Spare me the good Hindu: The Hindu vs Hindutva battle is meaningless in shaping our politics
Hartosh Singh Bal

06 July 2018

Unless we claim that true Hinduism is folk religion, to be found not in, but away, from the great traditions of Hinduism, we are left to conclude that it is those who are most Hindu who are the most avid supporters of Hindutva. PTI

During a speech at the India Today Conclave in March this year, Sonia Gandhi said, “The BJP has managed to—I don’t say brainwash because that is a rude word, but it has managed to convince people, to persuade people that the Congress party is a Muslim party.” The speech was an attempt to defend the Congress’s need to project Rahul Gandhi’s new-found love for temples.

Two months earlier, an India Today story, in a cover package titled, “Hindu vs Hindutva,” noted, “While the appropriation of Hindu identity by the ‘Hindutva’ politics of the Sangh Parivar has … helped propel the NDA government to power … recent months have seen an unprecedented attempt by ‘liberal’ political forces to reclaim the lost ground. From Rahul Gandhi’s temple tour on the Gujarat campaign trail to Rajinikanth’s manifesto of ‘spiritual politics’ and Siddaramaiah’s war of words with Yogi Adityanath or the latest posters depicting the PM as Ravana in Amethi—the battle of ‘Hindu versus Hindutva’ has been joined.” Other commentators have carried forward the argument—in a March story in The Print, its chairman and editor-in-chief, Shekhar Gupta, claimed that the BJP’s hold over the country “cannot change until those with claims to secularism and minority votes reset their politics.” He further wrote, “They have zero hope if they can’t bring a critical mass of the majority back.”

This argument is wrong on many levels, and it ends up concealing its real implications.

To begin with, the argument commits the sin of endorsing the very disease it claims to fight. It relegates over 220 million people—including Muslims, Christians and Sikhs, who would on their own constitute the fifth-most populous country on earth—to the role of mere onlookers in a tussle between Hindus over Hindutva. Such a formulation of the present-day politics implicitly concedes the core argument of Hindutva—that those who are not part of the Hindu majority are lesser citizens—and foregoes the equality granted under the Constitution. It implies that they live here only through the forbearance of the Hindus, not because they have the same rights as any Hindu in India.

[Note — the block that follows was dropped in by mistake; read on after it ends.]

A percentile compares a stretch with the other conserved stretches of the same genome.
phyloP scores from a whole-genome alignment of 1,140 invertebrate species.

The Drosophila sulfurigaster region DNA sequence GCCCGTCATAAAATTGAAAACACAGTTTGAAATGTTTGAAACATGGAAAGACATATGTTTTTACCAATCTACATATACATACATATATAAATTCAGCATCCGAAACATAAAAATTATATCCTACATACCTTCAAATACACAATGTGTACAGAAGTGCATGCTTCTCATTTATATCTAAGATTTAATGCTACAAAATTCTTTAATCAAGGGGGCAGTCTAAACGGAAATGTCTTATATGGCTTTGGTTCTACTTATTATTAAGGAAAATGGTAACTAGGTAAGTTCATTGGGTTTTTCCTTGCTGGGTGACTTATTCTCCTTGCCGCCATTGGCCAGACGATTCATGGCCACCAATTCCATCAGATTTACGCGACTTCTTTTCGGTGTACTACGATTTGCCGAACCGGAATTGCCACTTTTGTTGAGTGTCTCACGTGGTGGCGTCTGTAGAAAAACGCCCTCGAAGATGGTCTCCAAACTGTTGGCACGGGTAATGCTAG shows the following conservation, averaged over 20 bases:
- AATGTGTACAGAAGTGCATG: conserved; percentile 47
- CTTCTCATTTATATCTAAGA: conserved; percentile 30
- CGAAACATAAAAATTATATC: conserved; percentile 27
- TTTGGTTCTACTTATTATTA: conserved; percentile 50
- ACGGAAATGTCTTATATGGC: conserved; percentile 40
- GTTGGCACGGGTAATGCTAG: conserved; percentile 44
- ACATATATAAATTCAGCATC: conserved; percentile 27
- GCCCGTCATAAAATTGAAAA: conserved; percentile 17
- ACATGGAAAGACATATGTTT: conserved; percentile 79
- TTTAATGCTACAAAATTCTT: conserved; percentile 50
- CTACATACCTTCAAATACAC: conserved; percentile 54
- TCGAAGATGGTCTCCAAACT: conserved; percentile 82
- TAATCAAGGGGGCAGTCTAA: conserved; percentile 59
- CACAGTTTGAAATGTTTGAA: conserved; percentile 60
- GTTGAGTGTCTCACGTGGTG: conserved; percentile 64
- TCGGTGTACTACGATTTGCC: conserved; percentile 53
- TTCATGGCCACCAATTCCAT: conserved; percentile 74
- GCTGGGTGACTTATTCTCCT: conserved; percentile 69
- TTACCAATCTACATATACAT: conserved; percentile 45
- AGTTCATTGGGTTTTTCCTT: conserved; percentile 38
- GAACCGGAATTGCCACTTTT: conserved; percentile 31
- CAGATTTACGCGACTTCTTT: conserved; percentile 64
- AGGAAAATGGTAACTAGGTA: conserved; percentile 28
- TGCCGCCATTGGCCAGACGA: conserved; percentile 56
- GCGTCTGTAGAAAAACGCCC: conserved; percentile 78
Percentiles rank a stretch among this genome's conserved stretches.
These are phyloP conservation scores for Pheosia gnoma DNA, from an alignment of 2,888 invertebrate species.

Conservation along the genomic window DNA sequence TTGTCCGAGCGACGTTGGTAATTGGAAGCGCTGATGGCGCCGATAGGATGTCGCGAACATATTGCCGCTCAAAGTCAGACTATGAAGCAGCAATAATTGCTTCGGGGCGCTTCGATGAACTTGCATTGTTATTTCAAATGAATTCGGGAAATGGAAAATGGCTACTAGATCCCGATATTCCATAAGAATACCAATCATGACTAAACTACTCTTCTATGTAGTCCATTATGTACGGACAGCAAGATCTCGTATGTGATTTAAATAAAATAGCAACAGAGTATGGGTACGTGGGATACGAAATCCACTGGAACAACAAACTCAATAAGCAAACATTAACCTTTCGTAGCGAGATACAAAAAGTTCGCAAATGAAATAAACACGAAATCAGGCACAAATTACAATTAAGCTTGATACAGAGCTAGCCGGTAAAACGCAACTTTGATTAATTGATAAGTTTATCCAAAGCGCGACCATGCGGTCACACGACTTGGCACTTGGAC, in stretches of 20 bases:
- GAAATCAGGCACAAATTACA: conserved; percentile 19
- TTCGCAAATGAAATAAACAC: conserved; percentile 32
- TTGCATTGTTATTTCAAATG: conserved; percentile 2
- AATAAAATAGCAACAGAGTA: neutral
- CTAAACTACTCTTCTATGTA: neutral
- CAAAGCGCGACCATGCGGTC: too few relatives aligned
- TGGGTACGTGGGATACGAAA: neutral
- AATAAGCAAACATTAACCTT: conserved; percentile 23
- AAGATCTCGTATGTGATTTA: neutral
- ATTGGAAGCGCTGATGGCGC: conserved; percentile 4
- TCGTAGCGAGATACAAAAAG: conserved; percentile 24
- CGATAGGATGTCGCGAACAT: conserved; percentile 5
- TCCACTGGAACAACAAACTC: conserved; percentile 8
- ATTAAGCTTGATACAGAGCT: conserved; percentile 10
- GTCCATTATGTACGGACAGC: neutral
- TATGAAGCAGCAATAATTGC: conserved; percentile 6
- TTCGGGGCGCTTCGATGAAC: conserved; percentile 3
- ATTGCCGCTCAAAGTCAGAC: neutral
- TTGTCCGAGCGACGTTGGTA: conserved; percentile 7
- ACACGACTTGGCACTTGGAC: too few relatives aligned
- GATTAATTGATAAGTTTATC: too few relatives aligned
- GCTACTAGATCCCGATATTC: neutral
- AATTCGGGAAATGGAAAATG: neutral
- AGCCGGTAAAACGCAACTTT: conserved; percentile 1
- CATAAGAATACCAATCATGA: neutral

Though it begins with a claim that seems reasonable—the need to persuade Hindus they are well represented irrespective of whether the BJP or the Congress is in power—the argument ends in absurdity. Why should any such argument stop at Hindus—should not all Indians should feel that they are well represented irrespective of whether the BJP or the Congress is in power? But we already know this is not the case. Muslims, and most Indian minorities in general, are not represented at all when the BJP is in power. The logical inference in this seems to be that the cure for the BJP’s marginalisation of the Muslims is to make the Congress more Hindu—apparently the only way to make Hindus feel secure is to ensure that neither the Congress nor the BJP is seen as representing Muslims. [ . . . ]


How the RSS has kept up the protests by 'devotees' at Sabarimala to block womens entry

The bid to silence TM Krishna reflects how ‘unfree’ India has become - Trolls might be expected to attack someone who speaks against Hindutva. But did Airports Authority of India have to listen?

scroll.in - 16 November 2018

The bid by trolls to silence TM Krishna reflects how ‘unfree’ India has become
Trolls might be expected to attack someone who speaks against Hindutva. But did Airports Authority of India have to listen?